Gaining Management Support
Ann Rockley, The Rockley Group, Inc.
Identifying the Components of your ROI
Identifying Return on Investment (ROI) for your content management business
case begins with a thorough analysis. This article reviews the information
you need to gather to identify ROI for an effective business case for content
We are frequently asked to calculate return on investment for organizations
wanting to implement content management. This task is made very difficult
if you haven't done an analysis of your current costs, needs, and goals. Putting
together an ROI requires that you analyze the issues you are currently facing,
identify the opportunities you could realize by implementing a content management
strategy, identify the goals that content management can help you to meet,
then gather metrics that compare your current costs against the costs of implementing
a CMS and the savings a CMS can help you to realize.
Analyze the issues
Analyzing the issues means taking a hard look at your organization.
Identifying your issues helps you to determine the costs to your organization
resulting from problems with your technology or processes. Every organization
has issues. As tasks evolve, as workload increases, or as the market changes,
processes that used to work no longer work. For example, one organization
we worked with, we'll call them Corp ABC, learned that their marketing group
maintained one set of content for traditional marketing delivery (e.g., newspaper
and direct mail), the web team maintained another set, and customer support
maintained a third. This came to light when during a recent information campaign,
customer support had insufficient information, sales staff were confused,
and because of inconsistent pricing information, costs were excessive for
some contracts. They estimated the costs of the inconsistent and confusing
information and extrapolated it across the previous year and upcoming year's
planned product releases. Quantifying the cost of issues in this way is extremely
helpful in determining your ROI.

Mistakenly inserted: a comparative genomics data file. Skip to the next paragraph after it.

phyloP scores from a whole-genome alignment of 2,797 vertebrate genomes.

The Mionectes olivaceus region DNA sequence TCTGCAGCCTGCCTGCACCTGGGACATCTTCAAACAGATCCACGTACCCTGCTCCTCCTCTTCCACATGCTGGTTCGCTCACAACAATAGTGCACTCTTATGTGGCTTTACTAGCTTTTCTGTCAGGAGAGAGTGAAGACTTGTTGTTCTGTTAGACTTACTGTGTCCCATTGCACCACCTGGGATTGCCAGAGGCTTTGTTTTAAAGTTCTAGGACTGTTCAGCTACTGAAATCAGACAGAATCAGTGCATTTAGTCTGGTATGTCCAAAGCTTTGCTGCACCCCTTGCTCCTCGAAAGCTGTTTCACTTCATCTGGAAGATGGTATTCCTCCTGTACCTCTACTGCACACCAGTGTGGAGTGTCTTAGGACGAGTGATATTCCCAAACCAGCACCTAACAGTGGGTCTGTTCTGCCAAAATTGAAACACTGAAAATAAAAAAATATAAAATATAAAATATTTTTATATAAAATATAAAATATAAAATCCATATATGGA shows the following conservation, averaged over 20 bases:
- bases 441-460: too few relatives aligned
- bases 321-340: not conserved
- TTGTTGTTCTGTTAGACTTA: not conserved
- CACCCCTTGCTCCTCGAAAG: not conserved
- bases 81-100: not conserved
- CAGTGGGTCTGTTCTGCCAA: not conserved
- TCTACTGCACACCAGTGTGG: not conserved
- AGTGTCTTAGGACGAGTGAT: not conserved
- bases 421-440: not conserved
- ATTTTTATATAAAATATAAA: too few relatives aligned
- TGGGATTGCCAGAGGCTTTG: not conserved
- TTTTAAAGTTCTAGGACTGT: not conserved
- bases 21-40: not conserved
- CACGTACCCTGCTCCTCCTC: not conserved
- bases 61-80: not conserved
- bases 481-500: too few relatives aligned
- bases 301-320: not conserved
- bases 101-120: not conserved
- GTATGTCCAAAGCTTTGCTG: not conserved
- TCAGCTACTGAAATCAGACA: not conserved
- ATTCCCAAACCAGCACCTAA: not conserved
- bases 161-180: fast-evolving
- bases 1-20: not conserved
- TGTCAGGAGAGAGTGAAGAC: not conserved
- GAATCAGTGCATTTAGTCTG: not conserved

Unless you can clearly state how a unified content strategy and content
management will help your organization reduce time-to-market, reduce costs,
increase productivity, or whatever specific goals you have defined, you cannot
effectively justify it. What are the goals in your organization? Can you quantify
them? Your goals may be related to your opportunities; in fact, many of your
opportunities can help you to create specific goal statements. Determine goals
by examining strategic plans, and by asking key people what their specific
goals are for the coming year. It is important to have long-term goals as
well. You can also look at two-year, three-year or even five-year goals. In
fact, many organizations have five-year strategic plans, broken down into
what they hope to accomplish each year. For example, for their first year's
goal, Corp ABC decided to unify the content between the web site and customer
support to ensure that it is consistent, accurate, and equally available to
customers and customer support. In two years, they expanded their goal to
unify the web and customer support with product documentation and training
materials. Corp ABC can now identify the value of the goals by estimating
the value of the opportunities.
Identify your opportunities
As you analyze your business issues and needs, you can identify the
opportunities your organization could realize if you are able to change the
way you do business. Opportunities can include everything from streamlining
authoring and review processes, thereby getting your product to market faster,
to enhancing the usability of your web site, thereby increasing customer satisfaction,
and potentially, your market share. For example, Corp ABC identified opportunities
to reduce support costs (consistent effective content results in reduced support
costs), reduce contract costs (correct, consistent information would be used),
and increase customer satisfaction (a little harder to quantify, but they
used a figure to indicated increased sales). Once you identify your opportunities,
you need to determine what your opportunities are worth.
Hard cost savings
The easiest costs to calculate are “hard” costs. If you
translate your content, how much does it cost you to translate now and how
much do you think you could save (based on the percentage of content reuse)?